If a picture is worth a thousand words, what does that make a puzzle worth? Puzzles are wonderful learning tools without even appearing as such. Children love to piece together puzzles at almost any age, from toddlers through the teen years and into adulthood. The benefits of “puzzling” are innumerable, but here are a few areas that puzzles really shine.
Puzzles are excellent for visual discrimination. Children must learn to match shape to shape (or cut out area to cut out area), looking for specific details on each piece. In younger children, peg puzzles help develop matching skills and shape identification, whether those shapes be “standard” shapes or unconventional ones.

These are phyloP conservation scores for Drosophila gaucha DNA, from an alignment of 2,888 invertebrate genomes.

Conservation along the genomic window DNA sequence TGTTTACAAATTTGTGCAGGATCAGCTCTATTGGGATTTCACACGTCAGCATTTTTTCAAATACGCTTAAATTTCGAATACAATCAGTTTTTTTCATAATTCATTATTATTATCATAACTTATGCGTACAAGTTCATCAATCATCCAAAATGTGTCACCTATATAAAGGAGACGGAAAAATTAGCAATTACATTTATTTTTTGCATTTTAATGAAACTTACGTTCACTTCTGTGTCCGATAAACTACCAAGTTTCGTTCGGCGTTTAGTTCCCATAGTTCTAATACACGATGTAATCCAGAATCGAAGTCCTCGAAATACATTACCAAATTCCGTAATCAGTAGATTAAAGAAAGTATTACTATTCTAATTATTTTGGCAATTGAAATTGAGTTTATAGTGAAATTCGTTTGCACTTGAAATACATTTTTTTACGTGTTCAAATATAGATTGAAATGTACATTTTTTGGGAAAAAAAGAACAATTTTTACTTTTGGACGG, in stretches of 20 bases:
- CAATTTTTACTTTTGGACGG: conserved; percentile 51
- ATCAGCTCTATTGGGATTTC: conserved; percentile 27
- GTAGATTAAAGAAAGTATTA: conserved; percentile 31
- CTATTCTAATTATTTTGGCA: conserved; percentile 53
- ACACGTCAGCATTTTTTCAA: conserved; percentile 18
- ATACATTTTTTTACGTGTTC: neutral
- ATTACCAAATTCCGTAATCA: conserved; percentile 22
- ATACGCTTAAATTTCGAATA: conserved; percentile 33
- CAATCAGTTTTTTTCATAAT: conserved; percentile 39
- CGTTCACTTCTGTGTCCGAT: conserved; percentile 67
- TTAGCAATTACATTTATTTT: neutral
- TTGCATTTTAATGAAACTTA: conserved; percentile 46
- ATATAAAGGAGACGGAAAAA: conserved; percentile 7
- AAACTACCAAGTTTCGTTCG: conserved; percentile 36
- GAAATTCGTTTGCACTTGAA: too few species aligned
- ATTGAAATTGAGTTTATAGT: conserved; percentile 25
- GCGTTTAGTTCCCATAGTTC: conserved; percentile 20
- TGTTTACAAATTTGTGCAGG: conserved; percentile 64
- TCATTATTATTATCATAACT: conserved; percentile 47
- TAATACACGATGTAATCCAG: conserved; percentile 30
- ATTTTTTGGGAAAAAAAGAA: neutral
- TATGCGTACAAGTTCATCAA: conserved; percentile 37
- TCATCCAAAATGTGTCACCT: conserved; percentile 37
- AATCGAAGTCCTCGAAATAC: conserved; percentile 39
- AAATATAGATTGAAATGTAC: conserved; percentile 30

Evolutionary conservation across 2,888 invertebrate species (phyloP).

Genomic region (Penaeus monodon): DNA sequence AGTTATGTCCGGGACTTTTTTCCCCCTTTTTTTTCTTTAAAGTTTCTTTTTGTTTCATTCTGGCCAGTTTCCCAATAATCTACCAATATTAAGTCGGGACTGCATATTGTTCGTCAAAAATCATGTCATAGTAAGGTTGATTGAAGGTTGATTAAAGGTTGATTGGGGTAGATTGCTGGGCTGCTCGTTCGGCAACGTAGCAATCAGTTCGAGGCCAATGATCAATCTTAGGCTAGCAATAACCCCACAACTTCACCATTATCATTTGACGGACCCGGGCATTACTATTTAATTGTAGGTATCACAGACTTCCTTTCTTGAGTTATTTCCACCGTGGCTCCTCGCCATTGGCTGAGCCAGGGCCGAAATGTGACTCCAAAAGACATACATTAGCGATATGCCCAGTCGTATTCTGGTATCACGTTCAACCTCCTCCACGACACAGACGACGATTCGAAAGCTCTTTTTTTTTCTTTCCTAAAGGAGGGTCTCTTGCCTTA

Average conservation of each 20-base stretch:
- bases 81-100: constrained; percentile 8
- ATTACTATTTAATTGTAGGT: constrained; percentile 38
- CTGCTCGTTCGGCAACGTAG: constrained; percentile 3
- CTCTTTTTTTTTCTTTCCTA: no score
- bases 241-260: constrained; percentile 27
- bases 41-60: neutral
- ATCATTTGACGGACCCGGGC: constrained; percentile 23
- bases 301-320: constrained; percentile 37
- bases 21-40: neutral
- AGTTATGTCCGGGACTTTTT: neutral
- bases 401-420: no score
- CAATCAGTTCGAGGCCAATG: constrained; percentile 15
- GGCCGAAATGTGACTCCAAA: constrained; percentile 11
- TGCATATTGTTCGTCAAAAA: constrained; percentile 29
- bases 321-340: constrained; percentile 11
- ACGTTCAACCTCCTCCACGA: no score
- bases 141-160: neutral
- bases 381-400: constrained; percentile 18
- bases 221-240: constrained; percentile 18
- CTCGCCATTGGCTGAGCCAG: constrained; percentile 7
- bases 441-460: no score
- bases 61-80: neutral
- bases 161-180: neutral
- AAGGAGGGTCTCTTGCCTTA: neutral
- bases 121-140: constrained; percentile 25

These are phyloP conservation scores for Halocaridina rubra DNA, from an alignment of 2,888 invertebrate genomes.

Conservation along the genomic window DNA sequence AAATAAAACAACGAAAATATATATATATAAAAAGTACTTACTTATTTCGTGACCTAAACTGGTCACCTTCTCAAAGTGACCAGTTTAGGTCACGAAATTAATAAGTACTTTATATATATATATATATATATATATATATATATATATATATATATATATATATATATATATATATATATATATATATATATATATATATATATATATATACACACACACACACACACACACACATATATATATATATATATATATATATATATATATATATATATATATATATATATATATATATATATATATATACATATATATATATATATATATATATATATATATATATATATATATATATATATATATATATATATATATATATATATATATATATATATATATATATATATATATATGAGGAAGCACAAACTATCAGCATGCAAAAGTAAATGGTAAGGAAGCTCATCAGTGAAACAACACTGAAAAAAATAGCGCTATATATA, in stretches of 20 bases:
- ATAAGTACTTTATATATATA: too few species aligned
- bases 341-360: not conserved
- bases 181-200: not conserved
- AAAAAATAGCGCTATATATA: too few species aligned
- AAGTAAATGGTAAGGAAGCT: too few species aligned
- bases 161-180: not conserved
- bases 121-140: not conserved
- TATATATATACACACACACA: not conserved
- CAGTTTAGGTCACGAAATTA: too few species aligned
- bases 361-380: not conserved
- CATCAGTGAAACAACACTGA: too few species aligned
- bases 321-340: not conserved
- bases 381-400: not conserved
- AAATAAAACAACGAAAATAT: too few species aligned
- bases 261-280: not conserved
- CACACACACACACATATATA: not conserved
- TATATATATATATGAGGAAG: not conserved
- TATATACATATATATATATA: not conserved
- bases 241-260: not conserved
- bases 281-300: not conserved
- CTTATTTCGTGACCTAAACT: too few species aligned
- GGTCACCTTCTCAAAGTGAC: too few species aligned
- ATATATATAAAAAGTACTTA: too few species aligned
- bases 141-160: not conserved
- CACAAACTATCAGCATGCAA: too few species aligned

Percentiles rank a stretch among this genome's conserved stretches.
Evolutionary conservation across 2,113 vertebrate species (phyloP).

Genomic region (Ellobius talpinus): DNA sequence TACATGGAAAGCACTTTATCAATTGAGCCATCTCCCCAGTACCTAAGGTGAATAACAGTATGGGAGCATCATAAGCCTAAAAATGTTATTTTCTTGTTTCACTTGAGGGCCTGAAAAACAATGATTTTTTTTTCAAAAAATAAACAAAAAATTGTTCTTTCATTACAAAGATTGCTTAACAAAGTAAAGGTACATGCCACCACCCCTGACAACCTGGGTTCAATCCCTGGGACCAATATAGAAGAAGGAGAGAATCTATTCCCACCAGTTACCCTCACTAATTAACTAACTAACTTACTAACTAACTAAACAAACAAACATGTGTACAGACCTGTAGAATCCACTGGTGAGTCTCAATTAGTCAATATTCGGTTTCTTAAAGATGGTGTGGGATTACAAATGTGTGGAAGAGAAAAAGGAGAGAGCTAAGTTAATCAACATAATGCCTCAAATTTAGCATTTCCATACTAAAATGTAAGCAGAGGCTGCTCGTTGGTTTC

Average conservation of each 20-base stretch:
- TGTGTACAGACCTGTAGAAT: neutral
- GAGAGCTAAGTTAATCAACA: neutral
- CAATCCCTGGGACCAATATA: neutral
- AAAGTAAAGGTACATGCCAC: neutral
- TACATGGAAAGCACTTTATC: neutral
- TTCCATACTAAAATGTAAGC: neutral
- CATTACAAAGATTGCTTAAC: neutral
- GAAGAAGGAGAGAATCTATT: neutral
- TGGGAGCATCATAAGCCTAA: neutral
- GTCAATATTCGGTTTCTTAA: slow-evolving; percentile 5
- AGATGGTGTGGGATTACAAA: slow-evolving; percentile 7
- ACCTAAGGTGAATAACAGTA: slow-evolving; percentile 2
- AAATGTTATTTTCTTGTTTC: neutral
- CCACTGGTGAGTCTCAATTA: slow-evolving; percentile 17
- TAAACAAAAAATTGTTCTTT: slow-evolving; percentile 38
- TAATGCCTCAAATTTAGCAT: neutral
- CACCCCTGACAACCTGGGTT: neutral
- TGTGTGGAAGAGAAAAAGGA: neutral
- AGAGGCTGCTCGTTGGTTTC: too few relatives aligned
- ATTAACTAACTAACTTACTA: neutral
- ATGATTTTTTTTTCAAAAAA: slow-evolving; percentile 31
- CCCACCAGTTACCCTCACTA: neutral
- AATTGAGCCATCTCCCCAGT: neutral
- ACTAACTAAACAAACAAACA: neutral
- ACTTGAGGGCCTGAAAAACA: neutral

Putting together puzzles also increases a child’s fine motor skills, which is necessary for pre-writing skill development. Fitting puzzle pieces together “just so” works on finger dexterity and strength. This, in turn, aids in writing skill development with control over pencil/crayon movement.
Puzzles are excellent tools for developing problem solving strategies. Children must figure out how to put the pieces together, where to start, and what method is easiest for them. While many may choose to work the “edge” of the puzzle first, there are those children who will find starting with a specific design or picture within the overall puzzle is easier. Both ways are correct ways to fit together a puzzle; both ways develop different strategies in problem solving.
Have a variety of puzzles on hand for children. Puzzles are a great way to have fun and learn at the same time!